I used this headline to prove a point. Headlines make people read.
...And if you're still reading, you're living proof it works. :)
But that's common sense. Everyone knows juicy titles make people open an email (or read a sales letter) faster you can say "easy money". The problem is coming up with these masterpieces so you can get your promotions out quickly.
If you listen to the old school heavyweights, guys like John Caples (who wrote Tested Advertising Methods), you'll learn you should spend 50% of your time on the body and 50% of your time on just the headline...
Imagine if you spent 2 weeks plus grinding out an 8 page sales letter... You're now supposed to spend another 2 weeks writing hundreds of headline variations?
You could do that... Or you could take a short cut.
You see, in todays age, even the top writers steal ideas from other people. Copywriters call it a "swipe file". A folder full of the best advertising copy you can get your hands on.
You should have swipe files of everything. Bullets, scarcity examples, price justifications, and of course... headlines.
There's A Simple Source To Find The
Best Headlines In The World
Legends like Gary Halbert, John Carlton, and Michael Fortin all agree. The best place to find world class headlines is on the cover of popular magazines.
"The bestselling magazines in the world sell themselves and the way they do it is that they hook you and some of the best ones to do this are like Reader's Digest" - John Carlton (Copywriting Legend)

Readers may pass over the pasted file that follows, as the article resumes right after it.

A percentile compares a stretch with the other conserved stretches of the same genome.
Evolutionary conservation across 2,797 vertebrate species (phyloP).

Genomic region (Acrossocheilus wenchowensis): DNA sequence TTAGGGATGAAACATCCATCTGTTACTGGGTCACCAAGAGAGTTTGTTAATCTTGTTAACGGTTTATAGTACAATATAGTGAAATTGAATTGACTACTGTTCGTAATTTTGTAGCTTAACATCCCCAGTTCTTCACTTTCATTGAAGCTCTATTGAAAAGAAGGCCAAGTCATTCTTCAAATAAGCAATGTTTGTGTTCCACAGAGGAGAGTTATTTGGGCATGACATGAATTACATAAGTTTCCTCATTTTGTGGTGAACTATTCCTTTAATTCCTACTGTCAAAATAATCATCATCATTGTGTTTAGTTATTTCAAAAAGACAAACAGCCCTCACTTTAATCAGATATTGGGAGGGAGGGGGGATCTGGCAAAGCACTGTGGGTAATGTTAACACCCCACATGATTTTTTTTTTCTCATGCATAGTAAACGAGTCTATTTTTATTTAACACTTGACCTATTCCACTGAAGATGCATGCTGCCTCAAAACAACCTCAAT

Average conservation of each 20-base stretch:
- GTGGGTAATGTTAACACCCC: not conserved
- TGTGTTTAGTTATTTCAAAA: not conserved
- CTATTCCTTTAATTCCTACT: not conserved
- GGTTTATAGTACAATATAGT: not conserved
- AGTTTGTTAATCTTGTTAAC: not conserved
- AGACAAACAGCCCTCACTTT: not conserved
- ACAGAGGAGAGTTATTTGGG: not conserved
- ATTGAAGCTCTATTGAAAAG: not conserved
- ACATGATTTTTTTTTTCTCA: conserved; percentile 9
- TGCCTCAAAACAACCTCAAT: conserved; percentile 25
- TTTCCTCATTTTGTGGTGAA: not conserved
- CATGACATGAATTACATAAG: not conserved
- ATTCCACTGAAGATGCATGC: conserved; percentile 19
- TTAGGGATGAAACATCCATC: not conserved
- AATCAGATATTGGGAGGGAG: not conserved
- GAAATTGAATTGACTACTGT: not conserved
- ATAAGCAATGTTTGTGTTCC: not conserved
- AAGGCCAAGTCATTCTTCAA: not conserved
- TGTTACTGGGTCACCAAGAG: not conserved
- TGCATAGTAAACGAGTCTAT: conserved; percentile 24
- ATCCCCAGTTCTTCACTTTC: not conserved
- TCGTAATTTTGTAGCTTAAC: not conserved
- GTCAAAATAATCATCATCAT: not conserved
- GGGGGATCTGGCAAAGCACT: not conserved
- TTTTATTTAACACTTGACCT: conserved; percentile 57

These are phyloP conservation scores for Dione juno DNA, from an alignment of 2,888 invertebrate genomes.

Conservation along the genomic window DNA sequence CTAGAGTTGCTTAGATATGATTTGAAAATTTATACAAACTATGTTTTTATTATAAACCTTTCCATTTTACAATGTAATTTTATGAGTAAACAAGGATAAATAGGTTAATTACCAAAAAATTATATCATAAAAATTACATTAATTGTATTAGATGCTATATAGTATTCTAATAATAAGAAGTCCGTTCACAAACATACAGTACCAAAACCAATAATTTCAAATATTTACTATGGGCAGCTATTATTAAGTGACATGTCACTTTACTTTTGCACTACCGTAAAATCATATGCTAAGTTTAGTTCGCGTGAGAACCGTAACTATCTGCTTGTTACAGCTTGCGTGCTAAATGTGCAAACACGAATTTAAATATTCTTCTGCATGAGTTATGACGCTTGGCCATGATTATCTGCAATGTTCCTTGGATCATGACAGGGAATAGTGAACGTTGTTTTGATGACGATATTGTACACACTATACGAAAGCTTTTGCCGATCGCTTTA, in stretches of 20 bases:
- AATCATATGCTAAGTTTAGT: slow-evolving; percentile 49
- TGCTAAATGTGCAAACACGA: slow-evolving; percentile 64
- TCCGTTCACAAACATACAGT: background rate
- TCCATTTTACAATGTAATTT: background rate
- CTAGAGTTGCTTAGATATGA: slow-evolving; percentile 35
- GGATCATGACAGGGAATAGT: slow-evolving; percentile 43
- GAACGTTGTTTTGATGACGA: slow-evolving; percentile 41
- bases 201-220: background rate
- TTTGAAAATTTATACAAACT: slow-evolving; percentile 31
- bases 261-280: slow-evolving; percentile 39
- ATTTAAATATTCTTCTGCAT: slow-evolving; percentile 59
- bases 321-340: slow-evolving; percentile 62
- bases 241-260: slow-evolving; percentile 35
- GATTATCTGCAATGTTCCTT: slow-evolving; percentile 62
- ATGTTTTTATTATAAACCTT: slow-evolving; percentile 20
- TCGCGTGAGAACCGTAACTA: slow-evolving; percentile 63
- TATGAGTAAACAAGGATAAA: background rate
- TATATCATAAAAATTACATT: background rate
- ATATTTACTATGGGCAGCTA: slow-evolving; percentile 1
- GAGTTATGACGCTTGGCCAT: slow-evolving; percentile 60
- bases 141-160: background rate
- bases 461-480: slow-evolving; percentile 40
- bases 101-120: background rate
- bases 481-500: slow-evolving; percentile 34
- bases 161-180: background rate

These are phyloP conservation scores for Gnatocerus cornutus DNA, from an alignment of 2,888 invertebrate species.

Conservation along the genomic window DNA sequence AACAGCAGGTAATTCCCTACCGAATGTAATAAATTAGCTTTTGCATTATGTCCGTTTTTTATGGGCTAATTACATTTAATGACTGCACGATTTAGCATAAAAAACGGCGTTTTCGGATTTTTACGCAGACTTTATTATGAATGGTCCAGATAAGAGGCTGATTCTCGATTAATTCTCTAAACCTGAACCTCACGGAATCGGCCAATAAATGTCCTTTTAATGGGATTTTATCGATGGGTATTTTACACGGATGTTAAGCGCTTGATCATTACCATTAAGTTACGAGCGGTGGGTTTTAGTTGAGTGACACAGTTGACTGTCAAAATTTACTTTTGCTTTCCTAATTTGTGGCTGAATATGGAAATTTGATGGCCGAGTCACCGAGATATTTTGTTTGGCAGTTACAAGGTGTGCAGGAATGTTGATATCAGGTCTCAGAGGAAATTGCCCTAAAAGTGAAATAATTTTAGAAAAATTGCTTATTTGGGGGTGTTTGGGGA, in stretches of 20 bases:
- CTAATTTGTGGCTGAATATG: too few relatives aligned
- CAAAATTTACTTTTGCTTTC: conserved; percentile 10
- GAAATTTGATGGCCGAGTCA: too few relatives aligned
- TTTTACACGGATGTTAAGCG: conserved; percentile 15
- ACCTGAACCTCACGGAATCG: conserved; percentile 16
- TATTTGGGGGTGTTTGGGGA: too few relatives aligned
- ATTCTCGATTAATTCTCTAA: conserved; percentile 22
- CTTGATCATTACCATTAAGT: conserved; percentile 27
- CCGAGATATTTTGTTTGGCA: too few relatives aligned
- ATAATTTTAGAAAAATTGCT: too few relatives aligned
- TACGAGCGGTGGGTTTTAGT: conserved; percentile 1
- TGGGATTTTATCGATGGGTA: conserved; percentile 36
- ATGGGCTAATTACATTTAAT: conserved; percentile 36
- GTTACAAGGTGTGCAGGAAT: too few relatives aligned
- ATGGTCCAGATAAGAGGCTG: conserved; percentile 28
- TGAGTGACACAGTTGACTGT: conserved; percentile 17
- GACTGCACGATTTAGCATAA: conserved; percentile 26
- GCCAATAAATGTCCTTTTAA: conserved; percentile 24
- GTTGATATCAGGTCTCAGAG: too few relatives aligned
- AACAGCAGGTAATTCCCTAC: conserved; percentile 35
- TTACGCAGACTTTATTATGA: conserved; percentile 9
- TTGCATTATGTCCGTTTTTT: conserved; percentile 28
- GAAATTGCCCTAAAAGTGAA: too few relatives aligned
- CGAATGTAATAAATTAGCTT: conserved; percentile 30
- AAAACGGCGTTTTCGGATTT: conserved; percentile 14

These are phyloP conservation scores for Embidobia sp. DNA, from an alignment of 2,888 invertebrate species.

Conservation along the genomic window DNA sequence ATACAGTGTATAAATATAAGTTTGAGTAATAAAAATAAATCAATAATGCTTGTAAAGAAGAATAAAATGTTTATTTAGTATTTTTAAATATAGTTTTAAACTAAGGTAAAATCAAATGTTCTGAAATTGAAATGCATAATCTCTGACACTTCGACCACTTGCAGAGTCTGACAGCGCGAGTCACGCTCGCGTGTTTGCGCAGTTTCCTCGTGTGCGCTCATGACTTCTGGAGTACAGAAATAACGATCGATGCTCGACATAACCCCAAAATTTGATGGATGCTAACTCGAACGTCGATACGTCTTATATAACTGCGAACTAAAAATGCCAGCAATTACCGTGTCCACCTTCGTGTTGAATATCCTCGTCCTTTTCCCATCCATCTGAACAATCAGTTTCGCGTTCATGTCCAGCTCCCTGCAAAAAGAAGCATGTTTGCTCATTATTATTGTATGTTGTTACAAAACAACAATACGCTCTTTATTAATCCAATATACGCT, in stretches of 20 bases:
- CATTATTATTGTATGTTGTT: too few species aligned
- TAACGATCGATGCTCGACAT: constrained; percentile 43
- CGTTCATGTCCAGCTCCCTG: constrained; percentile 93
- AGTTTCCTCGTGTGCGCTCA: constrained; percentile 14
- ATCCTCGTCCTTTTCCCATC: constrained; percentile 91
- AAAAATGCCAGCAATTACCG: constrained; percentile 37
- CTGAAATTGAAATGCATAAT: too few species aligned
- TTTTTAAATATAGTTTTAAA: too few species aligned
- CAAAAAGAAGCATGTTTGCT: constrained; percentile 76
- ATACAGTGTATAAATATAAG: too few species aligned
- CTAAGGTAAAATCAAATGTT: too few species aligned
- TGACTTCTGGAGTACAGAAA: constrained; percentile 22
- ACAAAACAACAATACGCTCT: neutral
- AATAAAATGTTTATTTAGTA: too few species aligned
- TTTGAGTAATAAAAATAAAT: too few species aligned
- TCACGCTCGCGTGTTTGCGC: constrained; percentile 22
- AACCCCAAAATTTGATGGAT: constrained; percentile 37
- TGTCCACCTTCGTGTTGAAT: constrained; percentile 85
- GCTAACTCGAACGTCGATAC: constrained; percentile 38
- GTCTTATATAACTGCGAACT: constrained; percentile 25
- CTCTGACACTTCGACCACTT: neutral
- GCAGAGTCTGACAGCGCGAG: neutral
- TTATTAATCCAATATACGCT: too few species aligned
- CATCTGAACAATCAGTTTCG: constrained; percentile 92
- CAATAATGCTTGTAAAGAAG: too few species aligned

It's not the obvious place to look, but it makes sense when you think about it. Magazines sell tens of thousands of copies every month, and if they didn't suck you in quick with a short, attention snatching blurbs - you'd probably leave the issue on the rack. (And it's hard to get companies to pay for advertising in a magazine no one's reading.)
But unless you happen to have stacks of old magazines at your disposal, this little tidbit doesn't do you much good...
Me and James Foster (a good friend and a sought after copywriter) have put together an encyclopedia sized volume of headlines from practically all the best magazines in the country.
A Total Of 1,080 Headlines!
- 6 Years of Reader's Digest Headlines
- 2 Years of Men's Health Headlines
- 2 Years of Forbes Headlines
- 2 Years of GQ
- 2 Years of Vanity Fair
- 2 Years of Glamour
- 1 Year of People
All in one place. Easy to scroll through and change to fit to your product or email. (I stole the idea for the headline of this thread in less than 30 seconds by scrolling through the Forbes headlines.
Read More and Order